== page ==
Frogpond 35.2 • 2012

Museum of Haiku
Literature Award

Haiku & Senryu

Essay on Nick Virgilio


Haiku Sequence


Book Review

From the Editors



Distant Virga

reviewed by Melissa Allen, Madison, Wisconsin

Allan Burns. Distant Virga. Winchester, VA: Red Moon Press, 2011, unpag. perfect softbound, 4.2 x 6.5. ISBN 978-1- 936949-08-9, US $12 + postage <http://www.redmoonpress.com>.

The title of Allan Burns's first collection of haiku gave me pause; I hadn't encountered the term virga before. The Oxford English Dictionary informs me that this refers to "streaks of precipitation that appear to hang from the undersurface of a cloud and usually evaporate before reaching the ground." This phenomenon, I learned in further research, is especially common in the western United States, including the Colorado Rockies where Burns makes his home. Precise vocabulary delineating a specific landscape: Distant Virga is well-named, since it sums up the salient features of Burns's fine collection.

For instance: There are no generic "rocks,""birds," or "bushes" in these poems; there are (to name a few more words that this book added to my vocabulary) "K-T boundaries," "stonechats," and "cholla" (a type of cactus). In fact, I counted no fewer than fifteen species of birds in fifty-one poems. Sometimes the book reads like an account of a particular journey across a wild, high landscape with an experienced guide eager to share his knowledge. The images Burns conjures up are vivid and utterly convincing; we have no doubt that he saw these things, that he heard these birds calling, that he knows his way across these canyons, that the stars he names burned over his head at night.

the dipper's shadow
follows its call

a red-tail's echo . . .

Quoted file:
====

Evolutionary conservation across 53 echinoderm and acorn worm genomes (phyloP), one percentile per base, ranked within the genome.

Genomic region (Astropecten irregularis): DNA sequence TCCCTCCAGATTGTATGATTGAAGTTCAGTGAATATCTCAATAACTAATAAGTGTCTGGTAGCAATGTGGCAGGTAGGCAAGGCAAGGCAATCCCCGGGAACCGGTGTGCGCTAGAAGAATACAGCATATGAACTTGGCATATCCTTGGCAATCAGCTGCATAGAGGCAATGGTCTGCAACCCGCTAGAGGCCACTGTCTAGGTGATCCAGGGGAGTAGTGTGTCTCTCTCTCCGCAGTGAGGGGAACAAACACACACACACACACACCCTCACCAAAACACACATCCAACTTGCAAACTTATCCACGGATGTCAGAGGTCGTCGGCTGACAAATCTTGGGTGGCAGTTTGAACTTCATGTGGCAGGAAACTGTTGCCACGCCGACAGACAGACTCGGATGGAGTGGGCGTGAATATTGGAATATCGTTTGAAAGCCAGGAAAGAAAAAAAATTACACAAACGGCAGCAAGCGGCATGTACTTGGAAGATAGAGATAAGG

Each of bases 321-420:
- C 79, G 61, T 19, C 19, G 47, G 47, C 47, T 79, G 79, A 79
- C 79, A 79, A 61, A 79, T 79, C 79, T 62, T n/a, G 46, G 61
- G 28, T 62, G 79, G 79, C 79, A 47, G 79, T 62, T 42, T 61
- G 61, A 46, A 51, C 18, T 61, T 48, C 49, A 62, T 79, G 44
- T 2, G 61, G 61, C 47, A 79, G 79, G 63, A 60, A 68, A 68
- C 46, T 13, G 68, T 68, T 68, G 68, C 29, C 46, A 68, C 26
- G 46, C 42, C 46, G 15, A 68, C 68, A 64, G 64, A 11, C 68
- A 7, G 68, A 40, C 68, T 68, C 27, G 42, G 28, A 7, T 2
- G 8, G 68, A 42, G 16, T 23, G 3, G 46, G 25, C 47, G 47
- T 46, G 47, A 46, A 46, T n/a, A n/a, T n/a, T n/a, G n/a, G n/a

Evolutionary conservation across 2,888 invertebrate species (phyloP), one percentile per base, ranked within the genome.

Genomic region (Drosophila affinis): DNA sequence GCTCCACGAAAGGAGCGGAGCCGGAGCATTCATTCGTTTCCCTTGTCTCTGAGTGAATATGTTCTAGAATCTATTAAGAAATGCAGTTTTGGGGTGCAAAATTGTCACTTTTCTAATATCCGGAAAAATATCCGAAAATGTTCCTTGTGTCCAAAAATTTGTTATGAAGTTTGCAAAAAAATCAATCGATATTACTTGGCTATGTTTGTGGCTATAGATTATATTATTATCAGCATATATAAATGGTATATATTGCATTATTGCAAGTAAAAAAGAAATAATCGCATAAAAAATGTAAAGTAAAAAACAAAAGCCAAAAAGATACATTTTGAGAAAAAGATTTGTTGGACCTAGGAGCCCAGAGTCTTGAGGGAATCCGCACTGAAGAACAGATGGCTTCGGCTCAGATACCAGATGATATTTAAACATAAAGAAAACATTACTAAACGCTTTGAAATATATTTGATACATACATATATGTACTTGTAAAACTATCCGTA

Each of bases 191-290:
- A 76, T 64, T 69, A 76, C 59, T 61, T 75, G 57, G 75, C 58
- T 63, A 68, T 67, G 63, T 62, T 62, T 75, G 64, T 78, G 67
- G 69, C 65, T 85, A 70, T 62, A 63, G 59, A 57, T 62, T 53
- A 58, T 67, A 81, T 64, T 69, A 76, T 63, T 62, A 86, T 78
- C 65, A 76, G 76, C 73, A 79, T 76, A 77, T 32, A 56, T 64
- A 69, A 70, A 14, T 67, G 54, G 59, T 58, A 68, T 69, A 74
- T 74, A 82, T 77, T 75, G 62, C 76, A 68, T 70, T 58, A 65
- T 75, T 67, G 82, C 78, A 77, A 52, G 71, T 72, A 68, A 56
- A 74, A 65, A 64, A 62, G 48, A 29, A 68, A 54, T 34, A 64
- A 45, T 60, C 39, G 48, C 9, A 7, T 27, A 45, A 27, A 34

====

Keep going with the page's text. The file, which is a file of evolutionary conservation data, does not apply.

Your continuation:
the reservoir the color
of surrounding pine

a pinecone glows
in the campfire

There can be a danger in this kind of preoccupation with painting an accurate landscape in haiku. Some of the poems in this collection, although finely observed, don't seem to offer the reader much but a nice view. This is perhaps especially true of those that treat of the natural world without any reference to how it affects, or reflects, the inner or outer lives of human beings. It can be hard for a reader to get a toehold into such poems; they may evoke the dreaded "So what?" response.

glacial potholes
a shrike returns
to the cholla

At their best, however, Burns's poems give the reader a sense not just of the appearance but of the meaning of the landscape. They connect our own lives to the lives of these rocks, birds, and trees. They shed light—sometimes in so many words—on our experience. The two poems below, for example, seem connected both in imagery and theme. Small creatures against the backdrop of a dramatic, larger landscape dappled with light and dark—this is how we seem to ourselves, this is how the world seems to us.

climbing in shadow—
the canyon rim
brightly lit

anywhere sun
finds the creek
water striders

Burns's skill at placing humans in their proper place relative to the rest of the universe—no more or less important than any other natural phenomenon—is possibly a function of the Buddhism that finds explicit expression in many of these poems.

a willow reveals
the underground stream
Dharma Day

the slow degrees
of dusk

Here a deep source of sustenance is linked to the teachings of Buddha; the slow folding and unfolding of the human form in meditation is linked to the movement of the earth around the sun. These poems hint at the possibility of human beings finding, or creating, our own meaning in the universe.

It's worth noting in this regard that Burns brings the same passion for specificity to his references to human artifacts and history that he does to his references to nature. There's no "jazz" in Distant Virga, there is (Miles Davis's) Kind of Blue. No "roads," but bridleways and T-junctions. Names are named.

starlings whistle
from a gnarled tree
Shakespeare's birthday

Comanche grassland
ruins of the mission cast
the only shadow

It would be unjust not to mention the added dimension that Ron Moss's abstract black-and-white paintings bring to Distant Virga. Moss's images, which evoke a landscape that is large, awe-inspiring, and mysterious, and also somehow scaled to human concerns, complement Burns's poetry perfectly. Each is paired with a one-line haiku, many of which move away from the relatively traditional haiku poetics of the bulk of the collection. Some of these are the most memorable haiku here, and perhaps point to a new, possible path for Burns's poetry. It will be interesting to see what kinds of journeys this poet takes us on in the future.

black smoke of a—no trespassing—life


Melissa Allen lives in Madison, Wisconsin. Her haiku, haibun, renku, and tanka have been published widely, and she also writes the haiku blog Red Dragonfly.